The neural crest gives rise to numerous cell types, including Schwann cells, neurons, and melanocytes. The extent to which adult neural crest-derived cells retain plasticity has not been tested previously. We report that cutting adult mouse sciatic nerve induces pigmentation around nerve fascicles, among muscle bundles, and in the hypodermis. Pigmented cells are derived from adult nerve, because pigmentation occurs even when nerve fragments are grafted into tyrosinase null albino mice. Pigmentation defects are pervasive in patients with neurofibromatosis type 1 (NF1). Mice hemizygous for Nf1 mutations show enhanced pigmentation after nerve lesion and occasionally form pigmented and unpigmented tumors. The Nf1 nerve and the Nf1 host environment both contribute to enhanced pigmentation. Grafted purified Nf1 mutant glial cells [S100+-p75NGFR+-GFAP+-EGFR+ or S100+-p75NGFR+-GFAP+-EGFR-] mimic nerve-derived pigmentation. The NF1 protein, neurofibromin, is a Ras-GAP that acts downstream of a few defined receptor tyrosine kinases, including [β-common (βc)] the shared common receptor for granulocyte and monocyte colony-stimulating factor, interleukin-3 (IL3), and IL5. Cytokines in the environment have the potential to suppress pigmentation as shown by nerve injury experiments in null mice; when is βc absent or Nf1 is mutant, melanogenesis is increased. Thus, the adult nerve glial cell phenotype is maintained after nerve injury by response to cytokines, through neurofibromin.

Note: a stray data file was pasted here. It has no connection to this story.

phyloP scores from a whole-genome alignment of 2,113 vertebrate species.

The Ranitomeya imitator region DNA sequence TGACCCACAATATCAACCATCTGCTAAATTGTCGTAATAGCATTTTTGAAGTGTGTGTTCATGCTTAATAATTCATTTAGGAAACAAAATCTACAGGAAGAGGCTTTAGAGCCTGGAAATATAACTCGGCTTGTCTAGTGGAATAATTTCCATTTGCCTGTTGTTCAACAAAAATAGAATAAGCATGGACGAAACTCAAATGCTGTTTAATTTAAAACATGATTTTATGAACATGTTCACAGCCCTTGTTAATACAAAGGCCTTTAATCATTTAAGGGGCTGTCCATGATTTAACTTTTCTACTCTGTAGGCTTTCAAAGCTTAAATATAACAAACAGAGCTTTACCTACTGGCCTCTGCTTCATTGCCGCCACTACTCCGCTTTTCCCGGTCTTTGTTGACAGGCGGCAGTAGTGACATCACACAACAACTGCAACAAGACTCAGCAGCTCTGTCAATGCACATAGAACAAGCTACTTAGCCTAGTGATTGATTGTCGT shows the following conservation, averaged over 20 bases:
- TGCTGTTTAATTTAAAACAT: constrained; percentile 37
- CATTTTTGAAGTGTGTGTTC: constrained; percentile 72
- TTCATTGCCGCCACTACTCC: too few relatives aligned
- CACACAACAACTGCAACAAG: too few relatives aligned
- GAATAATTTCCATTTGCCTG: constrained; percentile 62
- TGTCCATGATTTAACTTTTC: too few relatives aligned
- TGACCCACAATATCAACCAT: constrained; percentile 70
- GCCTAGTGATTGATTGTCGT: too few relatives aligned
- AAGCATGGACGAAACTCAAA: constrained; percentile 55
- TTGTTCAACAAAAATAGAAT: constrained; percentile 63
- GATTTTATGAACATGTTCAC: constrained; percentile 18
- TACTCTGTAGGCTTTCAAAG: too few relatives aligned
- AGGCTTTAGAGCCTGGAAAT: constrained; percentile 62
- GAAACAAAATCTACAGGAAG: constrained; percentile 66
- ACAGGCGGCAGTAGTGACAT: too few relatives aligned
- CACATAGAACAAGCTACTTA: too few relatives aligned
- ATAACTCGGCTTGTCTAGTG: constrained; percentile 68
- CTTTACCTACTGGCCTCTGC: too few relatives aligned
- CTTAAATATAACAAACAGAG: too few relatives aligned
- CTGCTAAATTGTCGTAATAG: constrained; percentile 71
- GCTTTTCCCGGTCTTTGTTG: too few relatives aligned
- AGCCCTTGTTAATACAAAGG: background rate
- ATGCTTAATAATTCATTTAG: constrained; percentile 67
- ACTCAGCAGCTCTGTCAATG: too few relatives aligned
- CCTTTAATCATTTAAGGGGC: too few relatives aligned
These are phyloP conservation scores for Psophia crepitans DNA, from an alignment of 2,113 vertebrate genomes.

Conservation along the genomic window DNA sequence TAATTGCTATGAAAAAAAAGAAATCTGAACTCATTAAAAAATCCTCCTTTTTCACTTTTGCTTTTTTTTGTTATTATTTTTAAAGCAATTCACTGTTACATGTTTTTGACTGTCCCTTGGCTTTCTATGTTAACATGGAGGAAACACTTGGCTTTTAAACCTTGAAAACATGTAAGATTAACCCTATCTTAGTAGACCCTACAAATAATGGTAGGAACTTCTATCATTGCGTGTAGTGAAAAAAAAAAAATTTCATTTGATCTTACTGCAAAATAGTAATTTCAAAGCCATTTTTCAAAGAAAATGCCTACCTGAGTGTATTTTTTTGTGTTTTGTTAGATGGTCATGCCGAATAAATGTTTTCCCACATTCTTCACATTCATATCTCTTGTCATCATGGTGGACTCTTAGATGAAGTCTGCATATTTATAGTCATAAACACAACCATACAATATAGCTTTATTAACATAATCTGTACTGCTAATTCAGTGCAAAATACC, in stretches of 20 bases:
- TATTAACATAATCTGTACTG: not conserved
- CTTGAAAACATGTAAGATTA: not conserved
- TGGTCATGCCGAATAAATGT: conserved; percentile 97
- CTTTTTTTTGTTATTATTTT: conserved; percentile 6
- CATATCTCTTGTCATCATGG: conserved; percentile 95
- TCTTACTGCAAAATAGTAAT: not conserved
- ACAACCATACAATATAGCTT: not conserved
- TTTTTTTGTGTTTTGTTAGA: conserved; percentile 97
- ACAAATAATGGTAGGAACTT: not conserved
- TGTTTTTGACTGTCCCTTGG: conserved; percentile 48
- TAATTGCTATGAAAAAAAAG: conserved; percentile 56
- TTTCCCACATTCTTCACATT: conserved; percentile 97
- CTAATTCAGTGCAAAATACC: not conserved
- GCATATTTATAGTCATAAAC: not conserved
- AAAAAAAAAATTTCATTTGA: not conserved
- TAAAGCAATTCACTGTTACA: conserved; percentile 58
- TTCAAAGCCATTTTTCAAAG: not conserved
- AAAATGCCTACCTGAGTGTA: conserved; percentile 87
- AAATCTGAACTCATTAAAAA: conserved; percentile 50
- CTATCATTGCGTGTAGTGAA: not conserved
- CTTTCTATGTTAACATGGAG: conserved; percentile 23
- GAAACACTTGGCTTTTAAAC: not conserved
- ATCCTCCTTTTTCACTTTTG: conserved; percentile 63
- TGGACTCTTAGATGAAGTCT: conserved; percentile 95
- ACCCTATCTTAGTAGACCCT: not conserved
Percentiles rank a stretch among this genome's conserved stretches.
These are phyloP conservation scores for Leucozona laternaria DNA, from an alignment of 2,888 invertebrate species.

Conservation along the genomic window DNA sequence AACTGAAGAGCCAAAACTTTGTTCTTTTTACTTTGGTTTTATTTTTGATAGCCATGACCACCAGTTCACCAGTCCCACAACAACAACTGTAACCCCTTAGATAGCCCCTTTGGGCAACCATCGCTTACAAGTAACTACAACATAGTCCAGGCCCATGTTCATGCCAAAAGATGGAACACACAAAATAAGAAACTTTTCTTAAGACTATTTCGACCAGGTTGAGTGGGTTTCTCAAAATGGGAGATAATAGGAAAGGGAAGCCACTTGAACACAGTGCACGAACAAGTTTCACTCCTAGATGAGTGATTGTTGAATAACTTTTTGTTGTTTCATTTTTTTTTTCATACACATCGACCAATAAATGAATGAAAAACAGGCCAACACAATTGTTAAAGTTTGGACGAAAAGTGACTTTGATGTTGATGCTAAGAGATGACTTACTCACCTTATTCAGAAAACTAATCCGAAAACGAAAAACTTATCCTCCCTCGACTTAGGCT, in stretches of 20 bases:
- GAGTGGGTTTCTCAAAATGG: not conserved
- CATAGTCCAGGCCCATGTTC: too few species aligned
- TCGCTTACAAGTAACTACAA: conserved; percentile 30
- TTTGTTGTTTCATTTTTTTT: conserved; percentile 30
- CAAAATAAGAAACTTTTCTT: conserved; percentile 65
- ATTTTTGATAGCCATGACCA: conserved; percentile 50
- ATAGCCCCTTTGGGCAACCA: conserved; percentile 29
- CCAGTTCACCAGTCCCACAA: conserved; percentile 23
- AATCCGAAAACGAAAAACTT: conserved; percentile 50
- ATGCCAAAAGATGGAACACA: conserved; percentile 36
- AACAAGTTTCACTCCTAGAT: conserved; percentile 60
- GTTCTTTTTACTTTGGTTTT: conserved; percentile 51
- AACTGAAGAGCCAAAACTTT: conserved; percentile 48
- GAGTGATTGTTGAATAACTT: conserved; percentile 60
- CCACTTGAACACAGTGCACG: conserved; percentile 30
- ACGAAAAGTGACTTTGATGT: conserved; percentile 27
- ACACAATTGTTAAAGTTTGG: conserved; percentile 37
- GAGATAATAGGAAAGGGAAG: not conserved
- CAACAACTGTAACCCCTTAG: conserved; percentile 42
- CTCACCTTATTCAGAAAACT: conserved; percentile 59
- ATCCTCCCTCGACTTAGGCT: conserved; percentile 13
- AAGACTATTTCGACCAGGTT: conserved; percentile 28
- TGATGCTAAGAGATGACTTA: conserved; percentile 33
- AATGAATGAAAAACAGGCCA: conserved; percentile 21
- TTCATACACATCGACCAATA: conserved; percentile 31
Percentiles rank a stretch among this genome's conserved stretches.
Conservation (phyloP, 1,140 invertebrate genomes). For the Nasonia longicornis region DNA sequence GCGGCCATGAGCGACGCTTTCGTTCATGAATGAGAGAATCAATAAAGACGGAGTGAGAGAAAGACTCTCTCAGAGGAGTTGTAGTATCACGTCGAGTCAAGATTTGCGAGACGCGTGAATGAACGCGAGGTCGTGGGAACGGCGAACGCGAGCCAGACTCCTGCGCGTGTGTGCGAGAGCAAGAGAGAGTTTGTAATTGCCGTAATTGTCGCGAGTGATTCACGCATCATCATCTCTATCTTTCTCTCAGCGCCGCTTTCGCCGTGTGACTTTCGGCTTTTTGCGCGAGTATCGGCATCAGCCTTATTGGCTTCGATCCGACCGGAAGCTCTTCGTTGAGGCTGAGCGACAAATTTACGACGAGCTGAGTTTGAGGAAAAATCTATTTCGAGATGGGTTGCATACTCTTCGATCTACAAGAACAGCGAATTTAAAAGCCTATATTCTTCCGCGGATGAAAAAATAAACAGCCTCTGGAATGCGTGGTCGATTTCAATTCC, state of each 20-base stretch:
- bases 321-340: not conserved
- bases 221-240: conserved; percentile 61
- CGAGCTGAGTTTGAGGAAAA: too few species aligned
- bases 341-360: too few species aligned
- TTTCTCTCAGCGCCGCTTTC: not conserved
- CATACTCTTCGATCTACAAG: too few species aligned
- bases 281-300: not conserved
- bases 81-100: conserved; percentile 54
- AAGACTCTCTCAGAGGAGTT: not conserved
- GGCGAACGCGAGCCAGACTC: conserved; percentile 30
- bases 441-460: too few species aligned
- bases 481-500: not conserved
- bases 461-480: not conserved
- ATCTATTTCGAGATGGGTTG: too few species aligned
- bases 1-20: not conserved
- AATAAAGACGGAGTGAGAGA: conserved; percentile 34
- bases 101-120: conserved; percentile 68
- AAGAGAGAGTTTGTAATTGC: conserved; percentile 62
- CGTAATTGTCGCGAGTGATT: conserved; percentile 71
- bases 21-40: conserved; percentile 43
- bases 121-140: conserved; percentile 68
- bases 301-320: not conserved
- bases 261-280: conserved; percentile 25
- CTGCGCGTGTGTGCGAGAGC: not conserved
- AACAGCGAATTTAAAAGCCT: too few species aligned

|Original language||English (US)|
|Number of pages||10|
|Journal||Journal of Neuroscience|
|State||Published - Nov 15 2002|
- Schwann cell
- Stem cell